Roman religion was polytheistic which was quite handy because it allowed the assimilation of new gods and those who had served their purpose to be quietly dropped. Christianity, however, was decidedly monotheistic and had no truck with any namby-pamby ideas of co-existing with or being assimilated into a polytheistic society. Although it is hard to conceive of Roman society as being in any way liberal, perhaps the modern take on this story is that when a determined group of religious fanatics take on a more easy-going society, there is only going to be one winner.

And the Christians were an odd lot, scorned by the Romans for being uncouth, illiterate and unclean. Extreme Christians delighted in the ascetic aspects of their religion, not washing for fear that the sight of their naked flesh would overcome them with lust, wearing uncomfortable clothing – hair shirts were the least of the strange apparel chosen to mortify their sinful flesh – and putting themselves through unimaginable physical trials to demonstrate their holiness.

Christianity, after all, is essentially a masochistic religion and, perhaps, the desire to torment yourself was a perverse reaction to the end of imperial persecution. Nixey, I think, underplays the degree of persecution that the early Christians underwent – there were certainly waves of imperially-sponsored persecutions – and she paints tragi-comedic scenes of Christians queuing up, begging to be martyred, the golden ticket to paradise. Perhaps it is necessary to do this to counter her accounts of the systematic destruction of the old culture and ways. In both aspects I think she is a little fly with the evidence and asserts things which are probably more suppositions than hard facts.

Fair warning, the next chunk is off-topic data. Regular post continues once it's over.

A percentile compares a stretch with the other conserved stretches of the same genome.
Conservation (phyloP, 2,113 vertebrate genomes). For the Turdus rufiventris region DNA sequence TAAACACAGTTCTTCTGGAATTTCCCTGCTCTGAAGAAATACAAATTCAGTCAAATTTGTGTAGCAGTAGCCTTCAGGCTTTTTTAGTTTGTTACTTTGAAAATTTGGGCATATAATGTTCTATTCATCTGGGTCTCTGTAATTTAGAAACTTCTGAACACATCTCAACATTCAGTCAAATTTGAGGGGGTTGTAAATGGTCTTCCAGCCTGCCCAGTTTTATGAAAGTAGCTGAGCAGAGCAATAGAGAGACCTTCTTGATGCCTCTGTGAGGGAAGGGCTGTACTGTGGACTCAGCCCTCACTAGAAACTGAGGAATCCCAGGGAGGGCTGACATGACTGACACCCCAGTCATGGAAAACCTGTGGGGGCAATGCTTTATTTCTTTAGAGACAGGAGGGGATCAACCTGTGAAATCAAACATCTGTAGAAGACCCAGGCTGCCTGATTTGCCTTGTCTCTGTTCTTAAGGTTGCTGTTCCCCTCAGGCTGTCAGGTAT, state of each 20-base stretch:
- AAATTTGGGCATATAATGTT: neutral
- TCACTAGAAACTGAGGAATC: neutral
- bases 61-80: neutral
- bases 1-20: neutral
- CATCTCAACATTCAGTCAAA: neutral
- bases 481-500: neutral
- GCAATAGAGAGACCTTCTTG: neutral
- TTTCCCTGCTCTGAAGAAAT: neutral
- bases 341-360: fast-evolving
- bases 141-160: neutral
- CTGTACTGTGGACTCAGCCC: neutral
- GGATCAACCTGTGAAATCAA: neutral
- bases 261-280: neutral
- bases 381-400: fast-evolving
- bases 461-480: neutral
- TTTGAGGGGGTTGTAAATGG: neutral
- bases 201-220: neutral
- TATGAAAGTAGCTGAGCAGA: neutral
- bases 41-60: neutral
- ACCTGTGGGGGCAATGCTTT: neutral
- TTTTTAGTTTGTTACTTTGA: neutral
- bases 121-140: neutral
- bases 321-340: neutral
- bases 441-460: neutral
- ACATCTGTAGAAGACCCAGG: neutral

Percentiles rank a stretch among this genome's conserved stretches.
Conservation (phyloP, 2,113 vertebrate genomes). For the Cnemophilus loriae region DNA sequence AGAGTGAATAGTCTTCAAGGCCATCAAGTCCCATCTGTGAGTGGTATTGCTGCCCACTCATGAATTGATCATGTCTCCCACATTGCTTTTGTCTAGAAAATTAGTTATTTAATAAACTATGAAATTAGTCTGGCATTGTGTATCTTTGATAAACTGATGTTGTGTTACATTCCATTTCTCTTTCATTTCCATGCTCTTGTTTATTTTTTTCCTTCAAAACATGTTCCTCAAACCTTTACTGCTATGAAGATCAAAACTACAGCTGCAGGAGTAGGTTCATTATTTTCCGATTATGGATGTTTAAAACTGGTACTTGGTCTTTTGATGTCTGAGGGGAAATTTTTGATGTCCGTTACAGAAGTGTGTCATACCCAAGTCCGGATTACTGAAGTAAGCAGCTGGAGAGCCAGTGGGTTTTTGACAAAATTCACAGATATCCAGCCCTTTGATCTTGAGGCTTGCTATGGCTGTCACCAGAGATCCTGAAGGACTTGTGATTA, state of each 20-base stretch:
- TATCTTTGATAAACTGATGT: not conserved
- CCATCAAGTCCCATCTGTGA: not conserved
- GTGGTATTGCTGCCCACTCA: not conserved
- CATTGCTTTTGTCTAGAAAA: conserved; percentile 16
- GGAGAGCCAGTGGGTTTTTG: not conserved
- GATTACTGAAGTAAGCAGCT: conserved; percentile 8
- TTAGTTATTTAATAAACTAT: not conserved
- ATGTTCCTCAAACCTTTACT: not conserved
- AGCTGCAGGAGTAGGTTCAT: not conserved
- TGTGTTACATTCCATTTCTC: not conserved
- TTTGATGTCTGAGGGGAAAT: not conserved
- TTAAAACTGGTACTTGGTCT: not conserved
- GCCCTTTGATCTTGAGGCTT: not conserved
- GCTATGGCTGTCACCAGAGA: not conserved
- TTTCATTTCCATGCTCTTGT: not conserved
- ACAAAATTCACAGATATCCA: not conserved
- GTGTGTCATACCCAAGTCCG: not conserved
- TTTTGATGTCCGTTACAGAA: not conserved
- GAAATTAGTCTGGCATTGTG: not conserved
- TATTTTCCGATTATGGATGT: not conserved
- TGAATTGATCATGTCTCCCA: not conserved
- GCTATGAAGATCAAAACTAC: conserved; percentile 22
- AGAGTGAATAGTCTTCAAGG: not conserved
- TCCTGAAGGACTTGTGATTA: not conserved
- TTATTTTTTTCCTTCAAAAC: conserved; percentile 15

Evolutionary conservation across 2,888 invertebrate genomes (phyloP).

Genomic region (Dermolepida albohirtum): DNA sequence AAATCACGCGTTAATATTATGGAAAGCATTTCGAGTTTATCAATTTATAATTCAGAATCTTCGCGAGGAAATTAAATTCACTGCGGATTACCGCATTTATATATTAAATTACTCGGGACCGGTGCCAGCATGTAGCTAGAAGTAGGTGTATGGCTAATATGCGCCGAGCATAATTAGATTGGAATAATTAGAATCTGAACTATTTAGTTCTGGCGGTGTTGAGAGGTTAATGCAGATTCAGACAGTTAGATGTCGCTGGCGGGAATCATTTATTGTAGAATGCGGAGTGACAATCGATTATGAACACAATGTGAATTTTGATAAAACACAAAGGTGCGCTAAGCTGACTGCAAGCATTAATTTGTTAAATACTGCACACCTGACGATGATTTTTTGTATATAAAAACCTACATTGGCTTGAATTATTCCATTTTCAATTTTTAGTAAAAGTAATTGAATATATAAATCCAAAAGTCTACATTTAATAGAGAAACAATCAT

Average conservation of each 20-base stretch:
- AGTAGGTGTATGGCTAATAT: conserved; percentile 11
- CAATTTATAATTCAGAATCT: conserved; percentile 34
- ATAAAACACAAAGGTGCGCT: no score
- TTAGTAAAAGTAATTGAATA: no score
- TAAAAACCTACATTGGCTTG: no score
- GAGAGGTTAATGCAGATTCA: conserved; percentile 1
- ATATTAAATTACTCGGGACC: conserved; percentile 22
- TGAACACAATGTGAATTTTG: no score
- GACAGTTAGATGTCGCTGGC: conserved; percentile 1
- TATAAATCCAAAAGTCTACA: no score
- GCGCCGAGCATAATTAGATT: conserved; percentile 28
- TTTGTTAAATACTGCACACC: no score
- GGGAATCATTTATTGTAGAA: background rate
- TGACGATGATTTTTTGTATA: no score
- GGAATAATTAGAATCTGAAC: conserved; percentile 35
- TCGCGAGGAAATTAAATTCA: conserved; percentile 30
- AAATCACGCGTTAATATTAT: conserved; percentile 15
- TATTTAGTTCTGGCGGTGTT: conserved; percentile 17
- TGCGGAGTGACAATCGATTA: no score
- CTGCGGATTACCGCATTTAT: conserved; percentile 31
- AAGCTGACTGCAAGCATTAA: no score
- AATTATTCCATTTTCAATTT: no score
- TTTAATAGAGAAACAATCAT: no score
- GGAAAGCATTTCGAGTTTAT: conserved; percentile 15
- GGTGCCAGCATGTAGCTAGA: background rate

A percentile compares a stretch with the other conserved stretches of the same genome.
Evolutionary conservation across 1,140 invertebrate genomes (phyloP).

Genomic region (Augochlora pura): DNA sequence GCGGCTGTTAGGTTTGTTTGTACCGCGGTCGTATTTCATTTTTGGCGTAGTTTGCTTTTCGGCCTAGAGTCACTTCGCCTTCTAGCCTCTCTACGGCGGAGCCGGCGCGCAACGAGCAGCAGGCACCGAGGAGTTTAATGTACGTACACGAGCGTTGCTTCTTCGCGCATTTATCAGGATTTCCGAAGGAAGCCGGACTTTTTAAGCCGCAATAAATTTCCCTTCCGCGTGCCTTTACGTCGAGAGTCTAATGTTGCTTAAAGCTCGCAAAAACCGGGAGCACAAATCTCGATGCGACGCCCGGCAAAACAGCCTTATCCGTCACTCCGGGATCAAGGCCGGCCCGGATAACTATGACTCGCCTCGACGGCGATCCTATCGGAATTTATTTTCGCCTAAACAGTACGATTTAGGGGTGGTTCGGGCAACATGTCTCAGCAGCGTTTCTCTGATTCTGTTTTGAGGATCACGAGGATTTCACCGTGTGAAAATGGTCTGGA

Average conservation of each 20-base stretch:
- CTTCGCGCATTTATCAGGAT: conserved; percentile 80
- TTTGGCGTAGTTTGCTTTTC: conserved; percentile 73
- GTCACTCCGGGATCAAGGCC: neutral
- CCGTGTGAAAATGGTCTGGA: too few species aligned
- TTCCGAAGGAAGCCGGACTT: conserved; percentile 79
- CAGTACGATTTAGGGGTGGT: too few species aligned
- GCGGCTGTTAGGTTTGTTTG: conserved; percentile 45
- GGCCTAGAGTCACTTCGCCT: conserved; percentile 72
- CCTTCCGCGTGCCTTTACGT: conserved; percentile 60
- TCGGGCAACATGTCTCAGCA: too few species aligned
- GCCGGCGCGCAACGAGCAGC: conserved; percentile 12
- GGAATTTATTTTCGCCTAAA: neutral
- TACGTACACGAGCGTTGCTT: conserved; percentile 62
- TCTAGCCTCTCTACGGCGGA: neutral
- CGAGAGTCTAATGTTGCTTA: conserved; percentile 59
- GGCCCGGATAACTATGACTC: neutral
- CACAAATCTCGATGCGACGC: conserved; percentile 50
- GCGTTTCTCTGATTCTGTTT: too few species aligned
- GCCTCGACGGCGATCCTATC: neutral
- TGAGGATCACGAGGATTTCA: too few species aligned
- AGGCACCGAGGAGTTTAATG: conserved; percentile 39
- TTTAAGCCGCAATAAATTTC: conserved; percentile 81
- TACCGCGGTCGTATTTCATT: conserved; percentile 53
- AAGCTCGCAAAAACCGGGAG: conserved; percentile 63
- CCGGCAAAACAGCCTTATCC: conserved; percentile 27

That said, the Christian persecution of the pagans, as they became known, did occur. From 330CE temples were destroyed, Athena’s head was decapitated in the sack of the temple in Palmyra in 385, the magnificent temple of Seraphis was destroyed in 392. The list goes on. And then there was the attacks on the intellectual communities including the murder of the mathematician, Hypatia, in 415 and the closure of Plato’s Academy in 529. Worse still was the destruction, deliberately or through neglect of most of the Classical canon. It is a miracle, and I use the word deliberately, that as much has survived as it has.

Nixey’s book sheds light on a rarely told tale of the consequences of the so-called triumph of Christianity. My only quibble is that her narrative is not as certain as she makes out.

Everything Is Possible For An Eccentric, Especially When He Is English – Part Seventeen

Anna Maria Helena, comtesse de Noialles (c1826 – 1908)